Nostalgia Review

Independence Day: Resurgence

Or, An Overdue Exercise in Derivative Storytelling


The current Hollywood landscape is dreary, unoriginal, and well…still making money. This is what I was reminded constantly during the runtime of Independence Day: Resurgence. For all intents and purposes, I must say that I enjoyed the movie. For those of you that know me personally, I enjoy most things, not because I have no particular taste, but because I make a point to temper my expectations accordingly for all the media I take in. If something DOESN’T match my expectations, that’s when I’m negatively affected (Transcendence, Prometheus, etc.). That said, since IDR met said expectations, I have no real issue with the movie’s quality. There are glaring issues, however, that it brings to light.


The years 2015 and 2016 have accounted for an extreme shift towards my generation’s feelings of nostalgia. This was most evident with Jurassic World’s box office performance last year after 14 years of waiting, along with The Force Awakens, a return to the world of Mad Max in Fury Road (and unsuccessful remakes/boots of Poltergeist, Vacation), and now Finding Dory and IDR in the same weekend–two movies most didn’t even expect to have sequels in the first place. For more support to my point, this same time frame also introduced a new series for DragonBall, Voltron, and the upcoming Power Rangers movie. The amount of time between these resurgent franchises (HA!) suggests that we want more of what we used to love. That something was missing in between the years. Let me remind you: we are oversaturated by every media in existence–we didn’t need these things to come back. I’m not going to say I didn’t want them…but when I see critics and (often) fans pan an “updated” version of their childhood loves, it makes me sick. IDR currently has a 32% on Metacritic and an unfavorable 4.5 (of 10) user score. Without spoiling the movie, it is very nearly a beat by beat repeat, so much so that a child watching it today would legitimately have issues even discerning it as a sequel. Goldblum is Goldblum, just a different kind of attractive than he used to be. Brent Spiner somehow is exactly the same. Bill Pullman is a shadow of his former self, but that’s more a character arc than the actor’s problem. Roland Emmerich somehow made a better movie this time, despite the shit he’s pumped out since the original. Yet, people hate IDR. I went in expecting the same Independence Day and got it. What did the haters expect? I want stories to organically get better and evolve, yes. But when it comes to the nostalgia factor, that’s not the point.

You’re going to see this movie because it will bring back the feelings you used to have, not because it will be different. However, the vitriol for IDR remains that it is derivative, dull, and lacking heart. That’s because you’re looking at it through an updated, more scathing lens–not because the movie didn’t give you what you wanted.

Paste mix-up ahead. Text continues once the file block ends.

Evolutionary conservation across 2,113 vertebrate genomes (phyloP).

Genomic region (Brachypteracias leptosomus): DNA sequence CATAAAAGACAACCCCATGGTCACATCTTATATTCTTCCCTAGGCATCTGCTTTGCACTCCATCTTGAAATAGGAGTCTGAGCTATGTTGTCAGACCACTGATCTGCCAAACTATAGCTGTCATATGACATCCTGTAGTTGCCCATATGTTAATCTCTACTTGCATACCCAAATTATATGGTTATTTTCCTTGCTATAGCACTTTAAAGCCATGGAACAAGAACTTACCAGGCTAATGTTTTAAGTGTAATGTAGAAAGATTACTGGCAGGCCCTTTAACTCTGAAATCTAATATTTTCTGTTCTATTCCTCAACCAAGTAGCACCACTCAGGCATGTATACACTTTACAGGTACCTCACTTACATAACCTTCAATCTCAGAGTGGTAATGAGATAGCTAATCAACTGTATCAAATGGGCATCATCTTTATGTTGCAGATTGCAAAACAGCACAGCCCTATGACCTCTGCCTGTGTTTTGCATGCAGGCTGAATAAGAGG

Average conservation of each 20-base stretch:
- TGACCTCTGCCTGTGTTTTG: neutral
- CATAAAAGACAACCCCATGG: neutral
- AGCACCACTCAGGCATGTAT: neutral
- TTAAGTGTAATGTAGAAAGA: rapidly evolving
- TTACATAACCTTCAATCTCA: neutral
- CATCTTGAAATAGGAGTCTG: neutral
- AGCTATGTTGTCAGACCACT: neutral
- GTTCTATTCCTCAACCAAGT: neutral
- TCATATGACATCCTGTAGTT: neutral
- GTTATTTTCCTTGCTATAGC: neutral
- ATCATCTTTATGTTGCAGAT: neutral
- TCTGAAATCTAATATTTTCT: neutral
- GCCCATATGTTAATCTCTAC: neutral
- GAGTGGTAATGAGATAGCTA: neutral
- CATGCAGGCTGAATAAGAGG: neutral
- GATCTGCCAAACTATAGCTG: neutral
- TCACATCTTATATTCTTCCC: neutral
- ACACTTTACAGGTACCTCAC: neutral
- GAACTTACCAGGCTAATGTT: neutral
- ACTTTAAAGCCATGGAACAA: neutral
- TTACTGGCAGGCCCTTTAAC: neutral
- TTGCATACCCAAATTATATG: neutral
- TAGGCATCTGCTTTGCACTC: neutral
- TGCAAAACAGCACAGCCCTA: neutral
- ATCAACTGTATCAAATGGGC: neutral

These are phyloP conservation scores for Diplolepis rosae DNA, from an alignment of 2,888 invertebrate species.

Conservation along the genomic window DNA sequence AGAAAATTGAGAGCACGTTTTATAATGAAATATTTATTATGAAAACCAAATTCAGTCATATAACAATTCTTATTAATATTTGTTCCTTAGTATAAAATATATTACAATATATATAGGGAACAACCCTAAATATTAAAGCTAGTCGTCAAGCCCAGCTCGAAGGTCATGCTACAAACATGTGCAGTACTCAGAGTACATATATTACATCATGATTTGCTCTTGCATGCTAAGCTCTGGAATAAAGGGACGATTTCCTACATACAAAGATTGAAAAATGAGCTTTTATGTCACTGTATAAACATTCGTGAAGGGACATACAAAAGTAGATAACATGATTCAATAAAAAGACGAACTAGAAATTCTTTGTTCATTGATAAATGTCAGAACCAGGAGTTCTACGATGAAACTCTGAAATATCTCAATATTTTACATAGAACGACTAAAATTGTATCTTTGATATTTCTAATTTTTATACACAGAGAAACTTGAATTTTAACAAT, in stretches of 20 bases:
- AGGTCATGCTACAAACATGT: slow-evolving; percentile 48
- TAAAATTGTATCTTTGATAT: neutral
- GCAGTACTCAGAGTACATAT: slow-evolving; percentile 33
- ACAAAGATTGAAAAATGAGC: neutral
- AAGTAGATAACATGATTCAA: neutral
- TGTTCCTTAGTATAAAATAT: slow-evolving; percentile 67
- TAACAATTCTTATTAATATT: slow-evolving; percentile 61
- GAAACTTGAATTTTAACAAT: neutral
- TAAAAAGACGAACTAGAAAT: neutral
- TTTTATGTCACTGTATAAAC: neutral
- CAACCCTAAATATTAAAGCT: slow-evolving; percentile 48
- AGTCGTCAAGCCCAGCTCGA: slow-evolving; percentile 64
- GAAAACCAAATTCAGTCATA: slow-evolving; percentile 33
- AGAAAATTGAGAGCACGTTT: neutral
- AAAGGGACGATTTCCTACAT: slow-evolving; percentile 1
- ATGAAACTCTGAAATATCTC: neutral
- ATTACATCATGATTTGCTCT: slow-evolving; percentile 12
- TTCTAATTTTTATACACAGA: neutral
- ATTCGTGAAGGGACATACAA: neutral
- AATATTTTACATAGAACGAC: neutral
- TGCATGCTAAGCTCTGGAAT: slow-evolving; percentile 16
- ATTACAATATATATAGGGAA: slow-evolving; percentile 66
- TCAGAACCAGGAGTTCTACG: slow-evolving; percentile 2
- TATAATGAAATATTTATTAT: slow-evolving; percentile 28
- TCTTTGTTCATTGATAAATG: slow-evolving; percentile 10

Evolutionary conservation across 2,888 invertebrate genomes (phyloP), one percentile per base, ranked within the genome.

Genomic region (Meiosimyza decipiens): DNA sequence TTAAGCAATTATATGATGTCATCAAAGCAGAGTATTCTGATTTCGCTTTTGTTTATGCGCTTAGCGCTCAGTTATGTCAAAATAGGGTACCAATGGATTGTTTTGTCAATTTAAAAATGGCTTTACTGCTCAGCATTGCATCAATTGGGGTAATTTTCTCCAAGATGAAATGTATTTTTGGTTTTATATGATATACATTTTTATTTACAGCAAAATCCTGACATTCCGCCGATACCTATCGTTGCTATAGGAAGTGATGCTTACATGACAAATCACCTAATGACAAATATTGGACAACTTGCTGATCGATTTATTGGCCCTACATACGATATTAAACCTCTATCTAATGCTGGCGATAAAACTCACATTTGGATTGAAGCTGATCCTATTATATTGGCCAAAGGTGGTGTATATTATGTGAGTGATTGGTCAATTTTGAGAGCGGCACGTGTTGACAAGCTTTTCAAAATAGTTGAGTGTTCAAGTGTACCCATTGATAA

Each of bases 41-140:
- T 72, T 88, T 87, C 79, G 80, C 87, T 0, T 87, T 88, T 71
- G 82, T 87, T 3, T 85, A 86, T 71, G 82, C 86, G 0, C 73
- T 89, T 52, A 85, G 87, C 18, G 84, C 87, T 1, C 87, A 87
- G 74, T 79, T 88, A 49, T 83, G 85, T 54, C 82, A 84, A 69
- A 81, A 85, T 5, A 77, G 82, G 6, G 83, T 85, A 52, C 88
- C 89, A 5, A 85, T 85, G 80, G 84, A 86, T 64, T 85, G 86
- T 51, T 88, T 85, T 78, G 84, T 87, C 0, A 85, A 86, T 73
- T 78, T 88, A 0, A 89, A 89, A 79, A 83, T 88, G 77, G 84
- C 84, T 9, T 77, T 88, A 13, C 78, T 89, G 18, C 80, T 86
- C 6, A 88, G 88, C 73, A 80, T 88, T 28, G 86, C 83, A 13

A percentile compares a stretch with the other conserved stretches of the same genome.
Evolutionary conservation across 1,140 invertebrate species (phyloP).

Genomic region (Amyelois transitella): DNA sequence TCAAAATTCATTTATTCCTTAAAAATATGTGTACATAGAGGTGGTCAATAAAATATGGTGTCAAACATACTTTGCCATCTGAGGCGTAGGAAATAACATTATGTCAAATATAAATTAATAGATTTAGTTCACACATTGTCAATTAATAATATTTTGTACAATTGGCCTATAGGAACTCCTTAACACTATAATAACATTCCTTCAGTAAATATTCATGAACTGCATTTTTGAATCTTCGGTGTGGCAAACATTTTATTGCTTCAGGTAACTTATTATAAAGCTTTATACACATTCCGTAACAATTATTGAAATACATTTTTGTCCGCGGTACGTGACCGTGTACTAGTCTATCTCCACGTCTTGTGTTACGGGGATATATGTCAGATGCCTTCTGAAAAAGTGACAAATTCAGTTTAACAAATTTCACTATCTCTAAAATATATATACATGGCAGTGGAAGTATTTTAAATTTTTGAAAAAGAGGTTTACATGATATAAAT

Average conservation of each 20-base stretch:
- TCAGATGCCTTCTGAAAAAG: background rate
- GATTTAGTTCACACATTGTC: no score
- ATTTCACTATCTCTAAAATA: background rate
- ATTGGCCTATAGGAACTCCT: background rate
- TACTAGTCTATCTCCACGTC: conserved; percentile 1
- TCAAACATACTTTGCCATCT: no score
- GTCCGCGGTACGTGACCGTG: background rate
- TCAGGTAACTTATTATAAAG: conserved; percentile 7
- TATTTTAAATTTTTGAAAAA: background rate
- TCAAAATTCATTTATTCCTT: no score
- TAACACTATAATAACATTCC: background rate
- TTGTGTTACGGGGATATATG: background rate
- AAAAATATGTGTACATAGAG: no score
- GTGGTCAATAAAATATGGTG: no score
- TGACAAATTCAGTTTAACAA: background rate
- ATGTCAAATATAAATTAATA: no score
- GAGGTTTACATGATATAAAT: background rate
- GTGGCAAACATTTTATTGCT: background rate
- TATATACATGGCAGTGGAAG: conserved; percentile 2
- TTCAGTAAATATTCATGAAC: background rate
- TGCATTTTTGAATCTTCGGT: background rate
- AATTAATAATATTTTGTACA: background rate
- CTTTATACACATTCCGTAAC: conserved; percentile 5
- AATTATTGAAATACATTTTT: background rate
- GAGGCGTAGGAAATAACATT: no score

When watching IDR you have to realize that ID4 wasn’t great sci-fi and didn’t pretend to be. It used aliens as a reason to blow shit up. It didn’t go through details about the species, there was no lore evident in the movie (there was more thought in the novelization and toy line). Despite this, it is in the sci-fi category and in the past twenty years, ID4 has been outclassed in every way by other (alien-based) sci-fi stories. The following aren’t all fantastic but they all brought something else to the table:


Battle: Los Angeles


District 9

Edge of Tomorrow



Men in Black

Pacific Rim


Super 8


I’ll mention Battleship here for fun, because it did nothing for good storytelling, but it somehow made a board game into an unnecessary hot mess of sci-fi. This list is to show that IDR IS DERIVATIVE, but that is due to the polarizing influx of stories that sci-fi has attained. As a whole, IDR remains Independence Day, but with unpolished nods to Aliens, Oblivion, Halo, what have you. Blame the sci-fi environment in media right now, it’s only getting more saturated as the lines get crossed between genres with comic book films and book adaptations always looming. Honestly, I didn’t see IDR coming out any differently than it did. And for kids nowdays, maybe it won’t be the most bombastic blockbuster film of the decade like the original. It’s too bad, really.


If we truly want greater stories to come, we need to make them. Don’t keep hating–just create. I have worked on a dream story for 15 years–sci-fi, no less, that constantly evolves to erase the seeds of similarity towards other stories I experience. It’s unfinished. Untested. It’s derivative. Because we will always be inspired by other stories. But you know what? I consciously make the effort to write a story that stands out, that has heart because it knows where it came from and why it was created, it pushes the boundaries of its genre because that is what I meant for it. Roland Emmerich meant to make another Independence Day. Because the first made nearly $1 billion. Please, critics, temper your expectations accordingly. Or if you feel so inclined, write your own damn movie.

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